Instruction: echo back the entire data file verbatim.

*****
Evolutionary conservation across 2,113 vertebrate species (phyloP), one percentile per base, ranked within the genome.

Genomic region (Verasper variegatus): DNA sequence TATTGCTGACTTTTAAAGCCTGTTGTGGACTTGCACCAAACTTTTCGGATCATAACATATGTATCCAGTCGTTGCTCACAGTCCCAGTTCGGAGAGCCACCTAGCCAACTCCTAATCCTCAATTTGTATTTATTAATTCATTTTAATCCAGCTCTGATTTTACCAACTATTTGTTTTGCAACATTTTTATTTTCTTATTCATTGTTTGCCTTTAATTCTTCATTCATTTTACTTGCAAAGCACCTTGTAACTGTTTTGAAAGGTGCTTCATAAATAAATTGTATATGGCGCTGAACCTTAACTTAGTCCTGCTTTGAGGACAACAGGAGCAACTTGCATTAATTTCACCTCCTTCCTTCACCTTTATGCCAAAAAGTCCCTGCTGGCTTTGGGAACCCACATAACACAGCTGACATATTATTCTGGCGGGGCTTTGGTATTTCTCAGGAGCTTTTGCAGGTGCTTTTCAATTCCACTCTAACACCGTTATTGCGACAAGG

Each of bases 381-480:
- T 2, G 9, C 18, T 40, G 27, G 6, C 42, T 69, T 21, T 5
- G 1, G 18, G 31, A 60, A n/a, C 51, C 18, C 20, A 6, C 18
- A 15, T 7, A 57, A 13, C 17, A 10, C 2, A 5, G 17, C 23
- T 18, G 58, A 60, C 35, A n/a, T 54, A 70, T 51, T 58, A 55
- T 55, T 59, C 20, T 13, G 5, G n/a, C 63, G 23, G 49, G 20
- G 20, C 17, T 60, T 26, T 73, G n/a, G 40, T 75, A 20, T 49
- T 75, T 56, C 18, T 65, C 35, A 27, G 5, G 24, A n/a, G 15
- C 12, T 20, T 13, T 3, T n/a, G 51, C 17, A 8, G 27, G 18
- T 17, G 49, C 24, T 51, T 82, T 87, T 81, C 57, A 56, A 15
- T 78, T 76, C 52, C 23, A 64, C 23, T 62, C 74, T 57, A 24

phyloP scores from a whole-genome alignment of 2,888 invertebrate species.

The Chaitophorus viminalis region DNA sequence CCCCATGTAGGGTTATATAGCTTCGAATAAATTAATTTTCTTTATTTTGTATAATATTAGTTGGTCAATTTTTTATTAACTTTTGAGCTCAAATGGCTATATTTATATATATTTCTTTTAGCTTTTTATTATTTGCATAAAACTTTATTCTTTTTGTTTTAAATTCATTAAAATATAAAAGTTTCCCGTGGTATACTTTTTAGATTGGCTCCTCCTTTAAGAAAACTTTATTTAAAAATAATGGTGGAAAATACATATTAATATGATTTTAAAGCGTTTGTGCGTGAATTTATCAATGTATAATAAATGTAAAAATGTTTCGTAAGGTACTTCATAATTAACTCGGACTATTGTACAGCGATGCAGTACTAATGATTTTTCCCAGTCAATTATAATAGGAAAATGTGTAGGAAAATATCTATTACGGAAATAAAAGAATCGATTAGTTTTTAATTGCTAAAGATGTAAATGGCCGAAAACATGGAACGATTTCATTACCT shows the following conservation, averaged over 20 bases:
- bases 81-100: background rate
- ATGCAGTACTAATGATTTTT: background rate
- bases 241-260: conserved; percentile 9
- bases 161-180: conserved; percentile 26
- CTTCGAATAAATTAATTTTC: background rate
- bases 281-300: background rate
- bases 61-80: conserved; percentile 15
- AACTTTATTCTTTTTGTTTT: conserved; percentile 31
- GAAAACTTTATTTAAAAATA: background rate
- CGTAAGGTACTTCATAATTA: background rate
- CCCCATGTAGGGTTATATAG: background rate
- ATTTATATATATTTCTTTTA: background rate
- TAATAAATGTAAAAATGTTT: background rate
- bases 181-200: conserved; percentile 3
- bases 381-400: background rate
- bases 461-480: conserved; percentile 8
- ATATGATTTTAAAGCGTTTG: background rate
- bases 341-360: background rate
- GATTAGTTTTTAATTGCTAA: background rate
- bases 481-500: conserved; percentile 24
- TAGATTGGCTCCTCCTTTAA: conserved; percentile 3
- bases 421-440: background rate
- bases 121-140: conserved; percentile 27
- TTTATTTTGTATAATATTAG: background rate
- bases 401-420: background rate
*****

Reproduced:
Evolutionary conservation across 2,113 vertebrate species (phyloP), one percentile per base, ranked within the genome.

Genomic region (Verasper variegatus): DNA sequence TATTGCTGACTTTTAAAGCCTGTTGTGGACTTGCACCAAACTTTTCGGATCATAACATATGTATCCAGTCGTTGCTCACAGTCCCAGTTCGGAGAGCCACCTAGCCAACTCCTAATCCTCAATTTGTATTTATTAATTCATTTTAATCCAGCTCTGATTTTACCAACTATTTGTTTTGCAACATTTTTATTTTCTTATTCATTGTTTGCCTTTAATTCTTCATTCATTTTACTTGCAAAGCACCTTGTAACTGTTTTGAAAGGTGCTTCATAAATAAATTGTATATGGCGCTGAACCTTAACTTAGTCCTGCTTTGAGGACAACAGGAGCAACTTGCATTAATTTCACCTCCTTCCTTCACCTTTATGCCAAAAAGTCCCTGCTGGCTTTGGGAACCCACATAACACAGCTGACATATTATTCTGGCGGGGCTTTGGTATTTCTCAGGAGCTTTTGCAGGTGCTTTTCAATTCCACTCTAACACCGTTATTGCGACAAGG

Each of bases 381-480:
- T 2, G 9, C 18, T 40, G 27, G 6, C 42, T 69, T 21, T 5
- G 1, G 18, G 31, A 60, A n/a, C 51, C 18, C 20, A 6, C 18
- A 15, T 7, A 57, A 13, C 17, A 10, C 2, A 5, G 17, C 23
- T 18, G 58, A 60, C 35, A n/a, T 54, A 70, T 51, T 58, A 55
- T 55, T 59, C 20, T 13, G 5, G n/a, C 63, G 23, G 49, G 20
- G 20, C 17, T 60, T 26, T 73, G n/a, G 40, T 75, A 20, T 49
- T 75, T 56, C 18, T 65, C 35, A 27, G 5, G 24, A n/a, G 15
- C 12, T 20, T 13, T 3, T n/a, G 51, C 17, A 8, G 27, G 18
- T 17, G 49, C 24, T 51, T 82, T 87, T 81, C 57, A 56, A 15
- T 78, T 76, C 52, C 23, A 64, C 23, T 62, C 74, T 57, A 24

phyloP scores from a whole-genome alignment of 2,888 invertebrate species.

The Chaitophorus viminalis region DNA sequence CCCCATGTAGGGTTATATAGCTTCGAATAAATTAATTTTCTTTATTTTGTATAATATTAGTTGGTCAATTTTTTATTAACTTTTGAGCTCAAATGGCTATATTTATATATATTTCTTTTAGCTTTTTATTATTTGCATAAAACTTTATTCTTTTTGTTTTAAATTCATTAAAATATAAAAGTTTCCCGTGGTATACTTTTTAGATTGGCTCCTCCTTTAAGAAAACTTTATTTAAAAATAATGGTGGAAAATACATATTAATATGATTTTAAAGCGTTTGTGCGTGAATTTATCAATGTATAATAAATGTAAAAATGTTTCGTAAGGTACTTCATAATTAACTCGGACTATTGTACAGCGATGCAGTACTAATGATTTTTCCCAGTCAATTATAATAGGAAAATGTGTAGGAAAATATCTATTACGGAAATAAAAGAATCGATTAGTTTTTAATTGCTAAAGATGTAAATGGCCGAAAACATGGAACGATTTCATTACCT shows the following conservation, averaged over 20 bases:
- bases 81-100: background rate
- ATGCAGTACTAATGATTTTT: background rate
- bases 241-260: conserved; percentile 9
- bases 161-180: conserved; percentile 26
- CTTCGAATAAATTAATTTTC: background rate
- bases 281-300: background rate
- bases 61-80: conserved; percentile 15
- AACTTTATTCTTTTTGTTTT: conserved; percentile 31
- GAAAACTTTATTTAAAAATA: background rate
- CGTAAGGTACTTCATAATTA: background rate
- CCCCATGTAGGGTTATATAG: background rate
- ATTTATATATATTTCTTTTA: background rate
- TAATAAATGTAAAAATGTTT: background rate
- bases 181-200: conserved; percentile 3
- bases 381-400: background rate
- bases 461-480: conserved; percentile 8
- ATATGATTTTAAAGCGTTTG: background rate
- bases 341-360: background rate
- GATTAGTTTTTAATTGCTAA: background rate
- bases 481-500: conserved; percentile 24
- TAGATTGGCTCCTCCTTTAA: conserved; percentile 3
- bases 421-440: background rate
- bases 121-140: conserved; percentile 27
- TTTATTTTGTATAATATTAG: background rate
- bases 401-420: background rate